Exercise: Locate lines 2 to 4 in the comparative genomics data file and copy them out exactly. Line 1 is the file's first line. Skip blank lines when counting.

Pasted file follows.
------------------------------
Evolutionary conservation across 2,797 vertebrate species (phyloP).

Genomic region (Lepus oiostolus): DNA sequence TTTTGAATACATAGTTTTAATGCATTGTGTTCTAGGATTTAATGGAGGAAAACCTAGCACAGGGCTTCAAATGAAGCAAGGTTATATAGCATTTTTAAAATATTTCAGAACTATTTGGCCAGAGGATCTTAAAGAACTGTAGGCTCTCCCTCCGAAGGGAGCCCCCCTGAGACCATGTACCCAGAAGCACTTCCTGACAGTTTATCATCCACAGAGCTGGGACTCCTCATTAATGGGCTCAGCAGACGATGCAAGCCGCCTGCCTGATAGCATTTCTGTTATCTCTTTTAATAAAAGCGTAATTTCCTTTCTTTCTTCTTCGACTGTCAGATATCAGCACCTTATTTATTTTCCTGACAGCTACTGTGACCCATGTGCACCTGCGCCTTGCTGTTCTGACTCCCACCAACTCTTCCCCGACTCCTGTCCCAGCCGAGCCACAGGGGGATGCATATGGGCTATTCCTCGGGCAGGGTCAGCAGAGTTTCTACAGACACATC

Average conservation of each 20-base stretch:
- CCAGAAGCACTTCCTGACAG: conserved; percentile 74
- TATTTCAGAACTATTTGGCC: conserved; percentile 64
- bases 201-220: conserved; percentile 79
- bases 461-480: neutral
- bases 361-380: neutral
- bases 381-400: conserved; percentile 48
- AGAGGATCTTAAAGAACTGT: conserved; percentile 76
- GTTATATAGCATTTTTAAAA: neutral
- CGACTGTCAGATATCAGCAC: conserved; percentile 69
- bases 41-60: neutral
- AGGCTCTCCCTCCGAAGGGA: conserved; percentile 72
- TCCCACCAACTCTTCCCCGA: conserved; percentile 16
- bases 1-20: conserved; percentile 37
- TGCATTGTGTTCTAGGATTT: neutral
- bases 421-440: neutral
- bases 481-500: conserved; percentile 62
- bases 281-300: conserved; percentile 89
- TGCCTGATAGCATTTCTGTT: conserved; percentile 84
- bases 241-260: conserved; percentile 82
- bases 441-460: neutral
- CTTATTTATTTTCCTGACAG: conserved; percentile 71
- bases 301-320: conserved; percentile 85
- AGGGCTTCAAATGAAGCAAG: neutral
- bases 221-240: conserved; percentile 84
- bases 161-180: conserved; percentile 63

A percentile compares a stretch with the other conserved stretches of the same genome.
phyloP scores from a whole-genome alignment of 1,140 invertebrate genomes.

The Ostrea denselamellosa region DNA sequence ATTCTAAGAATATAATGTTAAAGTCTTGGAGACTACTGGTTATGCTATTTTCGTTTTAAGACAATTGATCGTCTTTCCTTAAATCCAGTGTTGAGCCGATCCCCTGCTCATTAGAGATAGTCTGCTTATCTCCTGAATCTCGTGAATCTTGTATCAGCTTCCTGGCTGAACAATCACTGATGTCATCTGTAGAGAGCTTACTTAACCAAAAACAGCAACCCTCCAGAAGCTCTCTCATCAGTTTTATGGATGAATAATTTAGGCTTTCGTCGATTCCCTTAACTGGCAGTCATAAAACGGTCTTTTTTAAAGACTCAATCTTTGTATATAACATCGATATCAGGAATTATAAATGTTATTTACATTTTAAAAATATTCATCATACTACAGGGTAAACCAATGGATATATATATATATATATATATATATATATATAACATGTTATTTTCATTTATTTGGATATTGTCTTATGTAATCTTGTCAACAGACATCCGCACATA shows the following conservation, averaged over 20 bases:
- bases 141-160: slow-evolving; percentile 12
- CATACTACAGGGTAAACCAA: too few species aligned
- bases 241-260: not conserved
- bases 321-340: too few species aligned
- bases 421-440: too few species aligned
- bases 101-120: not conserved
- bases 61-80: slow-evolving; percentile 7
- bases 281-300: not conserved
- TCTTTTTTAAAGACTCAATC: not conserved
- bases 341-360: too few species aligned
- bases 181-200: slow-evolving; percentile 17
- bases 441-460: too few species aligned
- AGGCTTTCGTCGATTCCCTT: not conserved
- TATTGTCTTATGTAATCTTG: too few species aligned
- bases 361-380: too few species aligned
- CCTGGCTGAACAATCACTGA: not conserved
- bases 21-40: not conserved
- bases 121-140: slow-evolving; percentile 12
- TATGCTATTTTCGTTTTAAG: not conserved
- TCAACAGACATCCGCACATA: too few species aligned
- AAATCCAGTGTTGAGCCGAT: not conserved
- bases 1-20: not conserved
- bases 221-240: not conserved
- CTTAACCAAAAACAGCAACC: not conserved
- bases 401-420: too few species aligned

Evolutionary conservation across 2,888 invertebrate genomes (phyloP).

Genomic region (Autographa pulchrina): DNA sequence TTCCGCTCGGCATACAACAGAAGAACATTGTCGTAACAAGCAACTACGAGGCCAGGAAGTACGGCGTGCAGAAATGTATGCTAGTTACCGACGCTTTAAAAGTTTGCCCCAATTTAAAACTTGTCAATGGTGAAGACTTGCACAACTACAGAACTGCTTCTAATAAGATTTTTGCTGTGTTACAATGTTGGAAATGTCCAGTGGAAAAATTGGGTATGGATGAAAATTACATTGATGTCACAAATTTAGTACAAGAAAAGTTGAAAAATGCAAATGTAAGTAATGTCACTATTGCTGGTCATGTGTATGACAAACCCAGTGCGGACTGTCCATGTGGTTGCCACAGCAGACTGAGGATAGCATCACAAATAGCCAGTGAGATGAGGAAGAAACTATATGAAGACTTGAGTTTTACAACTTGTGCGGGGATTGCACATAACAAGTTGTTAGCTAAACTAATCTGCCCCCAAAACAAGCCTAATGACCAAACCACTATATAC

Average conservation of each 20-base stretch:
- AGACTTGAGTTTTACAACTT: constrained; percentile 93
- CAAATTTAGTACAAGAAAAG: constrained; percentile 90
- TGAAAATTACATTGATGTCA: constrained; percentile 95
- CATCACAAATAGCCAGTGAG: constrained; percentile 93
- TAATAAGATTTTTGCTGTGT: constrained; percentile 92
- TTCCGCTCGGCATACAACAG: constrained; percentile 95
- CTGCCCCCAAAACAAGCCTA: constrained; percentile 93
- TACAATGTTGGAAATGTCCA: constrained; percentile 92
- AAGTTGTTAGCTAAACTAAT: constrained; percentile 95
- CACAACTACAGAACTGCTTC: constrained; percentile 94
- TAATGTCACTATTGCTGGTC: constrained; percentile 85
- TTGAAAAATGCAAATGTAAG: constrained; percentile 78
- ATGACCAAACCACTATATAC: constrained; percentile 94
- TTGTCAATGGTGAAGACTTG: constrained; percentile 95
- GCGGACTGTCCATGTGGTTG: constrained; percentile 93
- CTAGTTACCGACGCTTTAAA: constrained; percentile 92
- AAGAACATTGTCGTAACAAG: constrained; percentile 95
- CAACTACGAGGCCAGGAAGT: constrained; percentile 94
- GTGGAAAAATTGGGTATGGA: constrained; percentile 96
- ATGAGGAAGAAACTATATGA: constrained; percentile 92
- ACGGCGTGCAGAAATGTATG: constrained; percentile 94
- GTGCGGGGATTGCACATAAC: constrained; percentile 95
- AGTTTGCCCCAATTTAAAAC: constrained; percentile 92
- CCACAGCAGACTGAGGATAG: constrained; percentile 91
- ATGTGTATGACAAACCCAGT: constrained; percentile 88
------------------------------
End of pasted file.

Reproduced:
Genomic region (Lepus oiostolus): DNA sequence TTTTGAATACATAGTTTTAATGCATTGTGTTCTAGGATTTAATGGAGGAAAACCTAGCACAGGGCTTCAAATGAAGCAAGGTTATATAGCATTTTTAAAATATTTCAGAACTATTTGGCCAGAGGATCTTAAAGAACTGTAGGCTCTCCCTCCGAAGGGAGCCCCCCTGAGACCATGTACCCAGAAGCACTTCCTGACAGTTTATCATCCACAGAGCTGGGACTCCTCATTAATGGGCTCAGCAGACGATGCAAGCCGCCTGCCTGATAGCATTTCTGTTATCTCTTTTAATAAAAGCGTAATTTCCTTTCTTTCTTCTTCGACTGTCAGATATCAGCACCTTATTTATTTTCCTGACAGCTACTGTGACCCATGTGCACCTGCGCCTTGCTGTTCTGACTCCCACCAACTCTTCCCCGACTCCTGTCCCAGCCGAGCCACAGGGGGATGCATATGGGCTATTCCTCGGGCAGGGTCAGCAGAGTTTCTACAGACACATC

Average conservation of each 20-base stretch:
- CCAGAAGCACTTCCTGACAG: conserved; percentile 74